And, seriously, who cares about “Syrian outrage” at the point where you are destroying illicit nuclear reactors? Is Syria really going to lead a charge at the UN to punish Israel for the environmental damages related to the destruction of an illegal nuclear reactor? That doesn’t make much sense to me.

    And it would also seem that destroying the facility after it became operational would emit undeniable proof (via radiation, etc.) that the box was indeed a nuclear facility, providing a counterweight to any “environmental” concerns. Now, Syria will, nuclear facility or not, deny this as an American-Israeli ruse. And after Iraq, there will undoubtedly be states that will tend to agree—and I can’t blame them.

    What would be a more substantial argument against destroying an active facility would be contamination against people, health hazards, etc.. However, the facility, as many have noted, seems pretty isolated. Does anyone else have a better grasp on what the health consequences of such an attack would be?

  19. LS (History)

    Can anyone else think of other possible reasons why the Israelis would not go to the international community first? This to me is the most perplexing unanswered question.

    It would indicate a willingness to defer to the U.N on such decisions. This would raise questions why every other U.N. resolution demanding Israel retreat from occupied Palestine shouldn’t also be respected by Israel. Keeping a front of indifference to the international community by both Israel and the U.S. has had little negative impact on either country.

  20. rlawjdska (History)

    Pressure for proliferation will continue for as long as the recalcitrant members of the nuclear weapons club refuse to engage in decommissioning of their stockpiles. congrats to syria on what appears to be a fine attempt and lets hope the next one is successful. respek!

  21. FSB

    j: the satellite shoot down was certainly not conducted for the reasons proferred.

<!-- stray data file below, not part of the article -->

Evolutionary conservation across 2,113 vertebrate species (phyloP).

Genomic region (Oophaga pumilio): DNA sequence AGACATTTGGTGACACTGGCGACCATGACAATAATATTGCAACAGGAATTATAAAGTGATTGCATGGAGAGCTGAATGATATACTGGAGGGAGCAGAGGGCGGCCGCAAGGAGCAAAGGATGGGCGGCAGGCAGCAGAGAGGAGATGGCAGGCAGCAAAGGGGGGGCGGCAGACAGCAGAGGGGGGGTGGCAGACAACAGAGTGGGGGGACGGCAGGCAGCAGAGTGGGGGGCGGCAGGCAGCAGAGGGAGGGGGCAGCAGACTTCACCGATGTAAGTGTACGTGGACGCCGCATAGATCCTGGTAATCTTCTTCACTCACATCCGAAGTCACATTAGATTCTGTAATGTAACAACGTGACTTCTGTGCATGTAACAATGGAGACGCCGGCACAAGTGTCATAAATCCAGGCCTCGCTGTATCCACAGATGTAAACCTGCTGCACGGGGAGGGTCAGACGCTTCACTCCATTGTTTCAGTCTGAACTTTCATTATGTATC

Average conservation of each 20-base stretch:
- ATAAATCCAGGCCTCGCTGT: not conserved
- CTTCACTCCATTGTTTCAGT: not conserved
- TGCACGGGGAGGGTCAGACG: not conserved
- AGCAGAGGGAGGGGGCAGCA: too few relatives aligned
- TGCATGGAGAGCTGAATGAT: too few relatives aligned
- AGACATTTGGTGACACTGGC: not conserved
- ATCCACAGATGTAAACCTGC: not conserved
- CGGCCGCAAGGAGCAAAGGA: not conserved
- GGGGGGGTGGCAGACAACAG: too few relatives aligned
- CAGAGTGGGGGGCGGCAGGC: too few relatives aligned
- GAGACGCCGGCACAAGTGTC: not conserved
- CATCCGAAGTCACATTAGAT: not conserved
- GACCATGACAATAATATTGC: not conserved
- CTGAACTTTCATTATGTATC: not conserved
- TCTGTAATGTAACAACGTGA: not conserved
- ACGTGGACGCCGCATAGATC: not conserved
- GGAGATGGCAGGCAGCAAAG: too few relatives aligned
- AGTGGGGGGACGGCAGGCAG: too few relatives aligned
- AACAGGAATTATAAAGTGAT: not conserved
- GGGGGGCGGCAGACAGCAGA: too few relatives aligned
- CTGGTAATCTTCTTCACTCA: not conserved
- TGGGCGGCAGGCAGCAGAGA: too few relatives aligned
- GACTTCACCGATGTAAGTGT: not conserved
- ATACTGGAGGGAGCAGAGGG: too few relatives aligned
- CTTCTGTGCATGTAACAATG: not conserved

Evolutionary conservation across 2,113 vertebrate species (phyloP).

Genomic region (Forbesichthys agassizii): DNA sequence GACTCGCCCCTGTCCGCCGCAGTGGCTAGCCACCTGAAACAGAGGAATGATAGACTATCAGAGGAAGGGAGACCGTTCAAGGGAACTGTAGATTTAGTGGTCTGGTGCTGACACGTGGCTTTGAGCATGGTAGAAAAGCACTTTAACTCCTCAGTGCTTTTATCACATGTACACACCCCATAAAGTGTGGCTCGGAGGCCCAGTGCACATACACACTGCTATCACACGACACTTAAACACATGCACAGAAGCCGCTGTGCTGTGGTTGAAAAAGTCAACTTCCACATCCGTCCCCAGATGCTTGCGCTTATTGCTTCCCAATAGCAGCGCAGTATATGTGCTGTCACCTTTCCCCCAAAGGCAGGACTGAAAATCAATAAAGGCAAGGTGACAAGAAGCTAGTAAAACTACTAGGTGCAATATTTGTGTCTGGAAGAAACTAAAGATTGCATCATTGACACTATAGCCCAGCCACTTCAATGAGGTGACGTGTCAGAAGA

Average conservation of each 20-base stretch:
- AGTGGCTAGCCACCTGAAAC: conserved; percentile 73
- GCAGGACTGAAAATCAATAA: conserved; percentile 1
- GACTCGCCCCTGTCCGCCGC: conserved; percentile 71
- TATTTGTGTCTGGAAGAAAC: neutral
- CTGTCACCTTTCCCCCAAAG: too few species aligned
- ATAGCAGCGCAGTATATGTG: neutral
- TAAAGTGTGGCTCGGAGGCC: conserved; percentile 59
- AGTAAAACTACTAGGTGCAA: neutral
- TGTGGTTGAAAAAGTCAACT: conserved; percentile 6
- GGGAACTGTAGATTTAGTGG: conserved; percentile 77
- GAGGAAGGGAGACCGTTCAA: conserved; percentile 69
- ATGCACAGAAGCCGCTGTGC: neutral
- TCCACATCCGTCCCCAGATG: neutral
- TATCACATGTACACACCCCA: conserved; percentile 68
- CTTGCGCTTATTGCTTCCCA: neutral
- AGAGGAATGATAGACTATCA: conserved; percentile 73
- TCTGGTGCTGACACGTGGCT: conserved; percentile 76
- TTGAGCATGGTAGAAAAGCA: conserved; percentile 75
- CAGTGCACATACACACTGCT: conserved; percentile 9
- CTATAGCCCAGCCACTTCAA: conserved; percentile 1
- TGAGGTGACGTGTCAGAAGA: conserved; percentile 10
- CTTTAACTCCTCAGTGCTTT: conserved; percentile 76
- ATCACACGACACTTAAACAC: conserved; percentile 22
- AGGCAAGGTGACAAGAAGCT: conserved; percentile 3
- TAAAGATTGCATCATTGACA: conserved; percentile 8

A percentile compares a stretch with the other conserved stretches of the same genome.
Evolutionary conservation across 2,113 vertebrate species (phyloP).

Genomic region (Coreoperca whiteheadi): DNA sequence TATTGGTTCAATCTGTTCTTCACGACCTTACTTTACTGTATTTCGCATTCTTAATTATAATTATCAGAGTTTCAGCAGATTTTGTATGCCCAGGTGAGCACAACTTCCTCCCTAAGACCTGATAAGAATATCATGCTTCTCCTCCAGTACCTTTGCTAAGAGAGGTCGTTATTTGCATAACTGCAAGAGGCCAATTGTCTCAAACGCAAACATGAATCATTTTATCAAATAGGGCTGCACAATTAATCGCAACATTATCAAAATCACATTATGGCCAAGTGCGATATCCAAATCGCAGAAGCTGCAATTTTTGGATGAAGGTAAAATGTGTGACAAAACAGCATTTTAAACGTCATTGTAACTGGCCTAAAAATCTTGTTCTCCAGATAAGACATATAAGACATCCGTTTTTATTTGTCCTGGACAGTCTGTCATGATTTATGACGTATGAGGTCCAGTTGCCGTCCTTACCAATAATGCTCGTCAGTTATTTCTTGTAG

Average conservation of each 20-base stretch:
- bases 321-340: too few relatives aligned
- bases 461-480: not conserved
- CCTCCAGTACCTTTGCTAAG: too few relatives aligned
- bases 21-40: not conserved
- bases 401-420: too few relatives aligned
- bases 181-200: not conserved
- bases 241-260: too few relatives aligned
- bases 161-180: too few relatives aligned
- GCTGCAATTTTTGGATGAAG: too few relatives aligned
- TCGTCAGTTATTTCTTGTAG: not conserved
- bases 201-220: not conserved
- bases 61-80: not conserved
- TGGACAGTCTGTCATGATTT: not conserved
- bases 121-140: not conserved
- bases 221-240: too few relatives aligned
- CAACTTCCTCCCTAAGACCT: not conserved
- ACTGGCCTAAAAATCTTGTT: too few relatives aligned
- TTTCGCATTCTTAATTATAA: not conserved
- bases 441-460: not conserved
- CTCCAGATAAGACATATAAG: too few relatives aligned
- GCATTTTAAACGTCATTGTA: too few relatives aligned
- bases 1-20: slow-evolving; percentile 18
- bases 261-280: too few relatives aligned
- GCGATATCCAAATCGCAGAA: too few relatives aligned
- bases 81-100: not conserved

That is clear as day.

    In any case, if you don’t like what a country is doing does not give you a right to bomb it.

    If you do accept such logic, be prepared for terrorism as that will be these countries’ only answer to you, and Israel.

  22. FSB

    JC: why would you have to bomb it before or after?

    Why not consider that it is Israel’s illicit programme that has encouraged Syria and stop that belligerent country’s nuclear weapons programme in the first place?

  23. RBMK-1500 (History)

    The discussion about going to the international community to solve this issue is quaint. Israel and the US have learned that creeping nuclearization by states will be tolerated and even assisted by the UN and others.

    I believe that the entire attack was kept uniquely quiet afterward to help Syria save face and avoid a larger conflict in the region. Had the US and Israel gone to the international community first and then later destroyed the reactor, the political fallout and risk of open conflict would have been exponentially greater.

    We also can’t assume that Israel had active intel on this site. If you want to quietly and safely destroy the facility, your only chance is to do so without the fuel on site. Once the pumping system was good to go, the facility could have received fuel at any moment. Every truck driving to the facility could have been carrying a fuel shipment that would have greatly complicated the entire quiet destruction mission.

    If the “Cheney kabal” had really wanted to start more wars and destroy the six-party talks (its supposed raison d’etre), it would have been much better to push this issue to the UN first. We know Isreal would have struck eventually and then it would be impossible to gloss over the Syrian North Korean nuclear partnership. We might have even been able to provoke a regional war between Israel and Syria on top of killing the talks.

    Face value says that they are releasing this now for the exact reasons the briefer claimed. Congress is demanding answers and tensions are much lower now. The community can provide much clearer proof. Proof that sadly must be much more rigorous after the failures in Iraq.

    If it wasn’t a reactor that was part of a covert nuclear program, please tell me what it was!

  24. Dana Jones (History)

    My question is this, once the reactor was started, how long to production of sufficient levels of plutonium for bomb making? My understanding is that this type of reactor would take at least a few years to produce an amount for a bomb. And there were no processing facilities on site, so just where were they planning on doing that?
    Also, one other thing, if it really was a reactor, how come no anti aircraft missile sites around it? Come on, you would think that they would have a few mobile missiles nearby.

  25. JC

    The after action photos are what made the case. They were not digital enhancements, just Sat photos. When the roof collapsed it was basically a interior photo. After Clinton bombed the Sudanese chemical factory, they begged for inspectors to see whether it was weapons related. Why would Syria not take advantage of the enormous propaganda victory if it were innocent?

  26. FSB

    RMBK-1500: if you support bombing a sovereign country, then be prepared for that country (and/or its allies) to asymmetrically smack your country back.

    I, for one, do not relish being the future victim of terrorism induced by the actions of Israel and/or our govt.